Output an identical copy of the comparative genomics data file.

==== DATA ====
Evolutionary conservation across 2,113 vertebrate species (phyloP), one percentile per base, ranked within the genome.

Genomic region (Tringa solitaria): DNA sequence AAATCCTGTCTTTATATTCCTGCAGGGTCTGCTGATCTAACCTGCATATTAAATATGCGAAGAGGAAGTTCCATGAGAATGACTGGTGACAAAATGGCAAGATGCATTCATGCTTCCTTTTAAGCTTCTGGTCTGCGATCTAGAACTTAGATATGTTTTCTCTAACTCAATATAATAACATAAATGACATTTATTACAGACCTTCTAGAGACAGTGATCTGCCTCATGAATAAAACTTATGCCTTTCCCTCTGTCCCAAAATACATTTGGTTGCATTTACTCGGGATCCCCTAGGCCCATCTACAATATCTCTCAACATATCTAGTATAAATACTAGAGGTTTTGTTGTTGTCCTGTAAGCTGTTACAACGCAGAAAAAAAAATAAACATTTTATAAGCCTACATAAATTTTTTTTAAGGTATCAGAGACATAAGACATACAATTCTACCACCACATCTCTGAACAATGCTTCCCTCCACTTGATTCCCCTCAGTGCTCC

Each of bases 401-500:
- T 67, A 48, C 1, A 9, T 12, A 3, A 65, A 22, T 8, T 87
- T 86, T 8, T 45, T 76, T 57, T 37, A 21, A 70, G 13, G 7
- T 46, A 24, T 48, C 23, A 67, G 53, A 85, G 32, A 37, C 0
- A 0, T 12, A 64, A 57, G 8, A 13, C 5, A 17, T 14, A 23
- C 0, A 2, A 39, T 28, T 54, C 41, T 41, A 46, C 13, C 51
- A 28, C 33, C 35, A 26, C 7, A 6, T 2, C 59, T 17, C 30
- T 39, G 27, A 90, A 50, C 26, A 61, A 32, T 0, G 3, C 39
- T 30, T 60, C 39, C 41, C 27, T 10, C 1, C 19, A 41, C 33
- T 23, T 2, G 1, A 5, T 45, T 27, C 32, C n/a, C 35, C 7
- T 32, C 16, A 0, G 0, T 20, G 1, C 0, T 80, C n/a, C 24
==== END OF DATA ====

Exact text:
Evolutionary conservation across 2,113 vertebrate species (phyloP), one percentile per base, ranked within the genome.

Genomic region (Tringa solitaria): DNA sequence AAATCCTGTCTTTATATTCCTGCAGGGTCTGCTGATCTAACCTGCATATTAAATATGCGAAGAGGAAGTTCCATGAGAATGACTGGTGACAAAATGGCAAGATGCATTCATGCTTCCTTTTAAGCTTCTGGTCTGCGATCTAGAACTTAGATATGTTTTCTCTAACTCAATATAATAACATAAATGACATTTATTACAGACCTTCTAGAGACAGTGATCTGCCTCATGAATAAAACTTATGCCTTTCCCTCTGTCCCAAAATACATTTGGTTGCATTTACTCGGGATCCCCTAGGCCCATCTACAATATCTCTCAACATATCTAGTATAAATACTAGAGGTTTTGTTGTTGTCCTGTAAGCTGTTACAACGCAGAAAAAAAAATAAACATTTTATAAGCCTACATAAATTTTTTTTAAGGTATCAGAGACATAAGACATACAATTCTACCACCACATCTCTGAACAATGCTTCCCTCCACTTGATTCCCCTCAGTGCTCC

Each of bases 401-500:
- T 67, A 48, C 1, A 9, T 12, A 3, A 65, A 22, T 8, T 87
- T 86, T 8, T 45, T 76, T 57, T 37, A 21, A 70, G 13, G 7
- T 46, A 24, T 48, C 23, A 67, G 53, A 85, G 32, A 37, C 0
- A 0, T 12, A 64, A 57, G 8, A 13, C 5, A 17, T 14, A 23
- C 0, A 2, A 39, T 28, T 54, C 41, T 41, A 46, C 13, C 51
- A 28, C 33, C 35, A 26, C 7, A 6, T 2, C 59, T 17, C 30
- T 39, G 27, A 90, A 50, C 26, A 61, A 32, T 0, G 3, C 39
- T 30, T 60, C 39, C 41, C 27, T 10, C 1, C 19, A 41, C 33
- T 23, T 2, G 1, A 5, T 45, T 27, C 32, C n/a, C 35, C 7
- T 32, C 16, A 0, G 0, T 20, G 1, C 0, T 80, C n/a, C 24